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Re: Notes from the version control BOF at the summit

Walter Landry <> writes:

> Ian Lance Taylor wrote:
> > * Must preserve existing history
> >     We can not discard our existing CVS revision information.  It was
> >     bad enough losing the older RCS information (it is available in
> >     the old-gcc directory in the CVS repository on, but
> >     that is inconvenient).
> How good must the translation be?

I would say that it must be good enough to see old revision history
and to support the ability to check out old releases.  I think we
would need revision history for old branches, but I'm not sure we
would need the ability to continue development on those branches
precisely--it might be OK to start again with branches.

> > * The tool must be around for a while, and continue to be supported
> >     We don't want to have to change again, at least not for a while.
> Define "a while".  Has svk been around "a while"?

There is no precise definition, I'm afraid.  I expect that the gcc
community as a whole, and the steering committee in particular, would
have to believe that the version control system was going to be around
in the future.

> > * Ability to work offline
> >     For example, the ability to do diffs and examine logs while not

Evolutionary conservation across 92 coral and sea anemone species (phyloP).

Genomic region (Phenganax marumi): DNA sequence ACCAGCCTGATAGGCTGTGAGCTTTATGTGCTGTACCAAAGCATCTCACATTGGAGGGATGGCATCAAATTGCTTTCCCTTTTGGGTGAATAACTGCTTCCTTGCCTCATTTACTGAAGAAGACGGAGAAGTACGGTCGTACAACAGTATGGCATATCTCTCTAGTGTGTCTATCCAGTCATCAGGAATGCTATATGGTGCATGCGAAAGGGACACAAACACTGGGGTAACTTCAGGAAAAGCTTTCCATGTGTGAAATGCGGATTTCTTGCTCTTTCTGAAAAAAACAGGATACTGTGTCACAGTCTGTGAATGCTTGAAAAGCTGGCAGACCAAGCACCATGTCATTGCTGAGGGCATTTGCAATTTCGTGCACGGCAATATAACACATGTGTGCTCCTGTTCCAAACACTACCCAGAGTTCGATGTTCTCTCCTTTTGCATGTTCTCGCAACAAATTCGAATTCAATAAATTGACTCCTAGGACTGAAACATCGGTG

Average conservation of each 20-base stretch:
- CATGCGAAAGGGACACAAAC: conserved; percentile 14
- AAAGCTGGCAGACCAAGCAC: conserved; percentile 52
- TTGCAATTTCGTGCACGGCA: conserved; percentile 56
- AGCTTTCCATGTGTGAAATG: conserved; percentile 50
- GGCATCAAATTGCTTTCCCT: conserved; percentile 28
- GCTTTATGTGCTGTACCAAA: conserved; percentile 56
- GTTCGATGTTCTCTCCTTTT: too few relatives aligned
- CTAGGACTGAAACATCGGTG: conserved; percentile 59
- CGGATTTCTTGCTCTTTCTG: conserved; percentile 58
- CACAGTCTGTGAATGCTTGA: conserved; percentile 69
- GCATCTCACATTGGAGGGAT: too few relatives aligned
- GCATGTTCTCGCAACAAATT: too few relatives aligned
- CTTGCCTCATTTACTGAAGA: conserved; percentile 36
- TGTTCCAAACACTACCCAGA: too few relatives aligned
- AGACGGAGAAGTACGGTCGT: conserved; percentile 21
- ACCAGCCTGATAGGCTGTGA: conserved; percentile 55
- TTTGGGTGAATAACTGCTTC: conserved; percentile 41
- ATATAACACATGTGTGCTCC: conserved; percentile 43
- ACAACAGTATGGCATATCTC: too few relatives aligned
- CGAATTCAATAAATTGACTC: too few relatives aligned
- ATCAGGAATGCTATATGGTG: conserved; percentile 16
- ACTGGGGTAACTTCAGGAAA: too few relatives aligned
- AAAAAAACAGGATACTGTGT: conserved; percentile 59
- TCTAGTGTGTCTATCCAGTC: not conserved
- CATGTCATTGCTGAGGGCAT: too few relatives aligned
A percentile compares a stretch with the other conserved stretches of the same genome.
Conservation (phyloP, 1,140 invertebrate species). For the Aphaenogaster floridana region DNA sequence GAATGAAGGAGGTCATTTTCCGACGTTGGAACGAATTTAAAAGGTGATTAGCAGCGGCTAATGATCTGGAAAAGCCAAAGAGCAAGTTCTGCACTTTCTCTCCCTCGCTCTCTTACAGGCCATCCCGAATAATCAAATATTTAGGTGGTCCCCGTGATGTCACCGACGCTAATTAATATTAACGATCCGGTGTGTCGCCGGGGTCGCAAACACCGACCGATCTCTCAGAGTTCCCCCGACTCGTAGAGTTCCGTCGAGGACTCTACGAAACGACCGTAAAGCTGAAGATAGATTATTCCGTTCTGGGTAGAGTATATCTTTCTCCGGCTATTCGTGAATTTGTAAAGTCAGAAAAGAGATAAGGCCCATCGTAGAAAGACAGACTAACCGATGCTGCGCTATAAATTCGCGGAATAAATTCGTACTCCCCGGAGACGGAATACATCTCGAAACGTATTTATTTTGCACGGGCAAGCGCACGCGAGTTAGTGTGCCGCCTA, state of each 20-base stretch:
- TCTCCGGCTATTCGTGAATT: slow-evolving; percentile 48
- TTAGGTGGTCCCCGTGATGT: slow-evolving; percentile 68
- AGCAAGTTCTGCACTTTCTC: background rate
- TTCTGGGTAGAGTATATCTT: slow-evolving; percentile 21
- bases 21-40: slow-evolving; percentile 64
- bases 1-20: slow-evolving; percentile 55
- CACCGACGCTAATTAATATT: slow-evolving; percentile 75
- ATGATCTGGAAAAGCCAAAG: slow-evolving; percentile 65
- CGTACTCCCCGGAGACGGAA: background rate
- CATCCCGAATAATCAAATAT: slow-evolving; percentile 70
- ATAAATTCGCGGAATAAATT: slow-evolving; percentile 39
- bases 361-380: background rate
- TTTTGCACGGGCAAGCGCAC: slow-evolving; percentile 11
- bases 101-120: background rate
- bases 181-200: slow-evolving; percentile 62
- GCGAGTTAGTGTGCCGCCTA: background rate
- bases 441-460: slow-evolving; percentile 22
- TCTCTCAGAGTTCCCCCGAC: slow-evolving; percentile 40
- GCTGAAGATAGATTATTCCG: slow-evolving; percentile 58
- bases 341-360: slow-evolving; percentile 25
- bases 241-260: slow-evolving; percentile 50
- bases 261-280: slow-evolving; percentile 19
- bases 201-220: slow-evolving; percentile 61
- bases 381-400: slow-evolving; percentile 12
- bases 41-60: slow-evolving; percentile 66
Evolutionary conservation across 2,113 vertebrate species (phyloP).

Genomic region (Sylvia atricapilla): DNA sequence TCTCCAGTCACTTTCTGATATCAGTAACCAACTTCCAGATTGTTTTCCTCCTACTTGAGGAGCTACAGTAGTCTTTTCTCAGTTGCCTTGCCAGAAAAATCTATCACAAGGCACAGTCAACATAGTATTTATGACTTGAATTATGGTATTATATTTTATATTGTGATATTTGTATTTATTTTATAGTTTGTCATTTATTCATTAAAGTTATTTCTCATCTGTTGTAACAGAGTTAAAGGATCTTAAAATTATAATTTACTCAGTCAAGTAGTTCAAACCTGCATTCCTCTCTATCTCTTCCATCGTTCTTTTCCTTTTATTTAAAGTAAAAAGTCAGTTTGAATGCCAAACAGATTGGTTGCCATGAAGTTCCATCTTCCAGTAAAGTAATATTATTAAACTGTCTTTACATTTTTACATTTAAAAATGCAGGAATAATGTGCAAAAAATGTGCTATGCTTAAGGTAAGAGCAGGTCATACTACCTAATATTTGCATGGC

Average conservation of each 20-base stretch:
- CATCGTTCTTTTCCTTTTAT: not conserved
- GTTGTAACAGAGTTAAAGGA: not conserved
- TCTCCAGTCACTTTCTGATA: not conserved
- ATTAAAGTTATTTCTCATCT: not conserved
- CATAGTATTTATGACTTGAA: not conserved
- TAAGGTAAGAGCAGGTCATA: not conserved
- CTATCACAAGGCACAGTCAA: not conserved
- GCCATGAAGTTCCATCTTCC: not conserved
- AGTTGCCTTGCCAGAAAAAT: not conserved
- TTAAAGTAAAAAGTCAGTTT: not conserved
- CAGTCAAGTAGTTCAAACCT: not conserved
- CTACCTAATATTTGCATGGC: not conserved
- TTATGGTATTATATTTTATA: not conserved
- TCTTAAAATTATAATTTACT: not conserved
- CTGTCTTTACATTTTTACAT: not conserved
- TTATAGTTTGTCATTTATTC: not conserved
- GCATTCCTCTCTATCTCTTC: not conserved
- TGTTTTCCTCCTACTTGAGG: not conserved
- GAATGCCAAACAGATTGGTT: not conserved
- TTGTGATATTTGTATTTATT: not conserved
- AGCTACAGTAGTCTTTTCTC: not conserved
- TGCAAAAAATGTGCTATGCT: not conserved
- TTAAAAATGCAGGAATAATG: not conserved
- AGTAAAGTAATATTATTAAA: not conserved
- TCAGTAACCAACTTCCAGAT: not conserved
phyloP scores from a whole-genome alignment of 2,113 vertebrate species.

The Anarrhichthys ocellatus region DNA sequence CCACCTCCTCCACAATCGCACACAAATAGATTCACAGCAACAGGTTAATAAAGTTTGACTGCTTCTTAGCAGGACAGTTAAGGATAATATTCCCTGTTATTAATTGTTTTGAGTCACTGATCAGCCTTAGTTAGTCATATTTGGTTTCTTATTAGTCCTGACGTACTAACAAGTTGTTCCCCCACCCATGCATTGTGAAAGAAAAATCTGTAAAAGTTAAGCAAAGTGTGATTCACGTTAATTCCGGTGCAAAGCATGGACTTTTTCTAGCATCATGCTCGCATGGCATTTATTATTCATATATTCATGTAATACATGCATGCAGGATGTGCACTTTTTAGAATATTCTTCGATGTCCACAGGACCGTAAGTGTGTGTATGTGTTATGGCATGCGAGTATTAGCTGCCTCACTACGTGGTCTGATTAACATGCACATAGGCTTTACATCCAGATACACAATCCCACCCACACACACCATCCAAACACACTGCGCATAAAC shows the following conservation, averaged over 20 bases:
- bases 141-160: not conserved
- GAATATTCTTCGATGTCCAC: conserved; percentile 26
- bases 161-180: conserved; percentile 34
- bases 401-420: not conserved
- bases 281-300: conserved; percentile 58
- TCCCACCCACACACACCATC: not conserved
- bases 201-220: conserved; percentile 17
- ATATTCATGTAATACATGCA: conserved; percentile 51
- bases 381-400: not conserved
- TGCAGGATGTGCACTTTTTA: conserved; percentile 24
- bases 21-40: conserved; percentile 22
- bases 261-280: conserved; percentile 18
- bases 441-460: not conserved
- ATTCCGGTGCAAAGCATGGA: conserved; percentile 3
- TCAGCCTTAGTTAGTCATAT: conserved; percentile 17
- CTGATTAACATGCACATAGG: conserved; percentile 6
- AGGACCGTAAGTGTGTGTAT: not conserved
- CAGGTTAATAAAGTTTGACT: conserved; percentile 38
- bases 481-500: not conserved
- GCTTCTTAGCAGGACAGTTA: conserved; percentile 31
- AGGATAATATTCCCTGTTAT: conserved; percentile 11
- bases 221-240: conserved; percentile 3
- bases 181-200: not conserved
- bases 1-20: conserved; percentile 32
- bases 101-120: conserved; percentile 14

> >     connected to the Internet.  Some systems support doing a commit
> >     while not connected; more on this below.
> Is this meant to exclude centralized version control systems?

No.  This is not a requirement; it is a desired feature.  Doing diffs
and logs offline is more important than the ability to do commits

> > * Run on Unix, Windows, Mac
> >     CVS does this already, and we need it.
> Is Cygwin acceptable, or must it be a native port?

I think cygwin would be acceptable, though it would have to have
reasonable performance.

> > * Language support and character set conversion
> >     A simple case is appropriate line endings for text files.
> Are you sure you want this?  Certainly being able to support
> multilingual filenames and data is good.  But to go beyond that and
> start transcoding things in the version control system seems fraught
> with peril.

Somebody else will have to address this--I didn't entirely understand
the suggestion.

> Finally, is it important to retain file permissions?  Is it important
> to version directories?  Do you need any kind of integrity checks or
> patch signing?

For gcc, I would say that it is not important to retain file
permissions, beyond the distinction between executable and

I'm not really sure what it means to version a directory; if it means
that a directory can be on some branches but not others, then I think
that would definitely be a nice feature.

Integrity checks and patch signing would be nice bonuses, but they are
not required.  gcc operates under social conventions, and generally
relies on trust within the community, and the ability to expel people
from the community (although I don't think that has ever happened).
Adding technical measures like patch signing would not replace the
need for trust.


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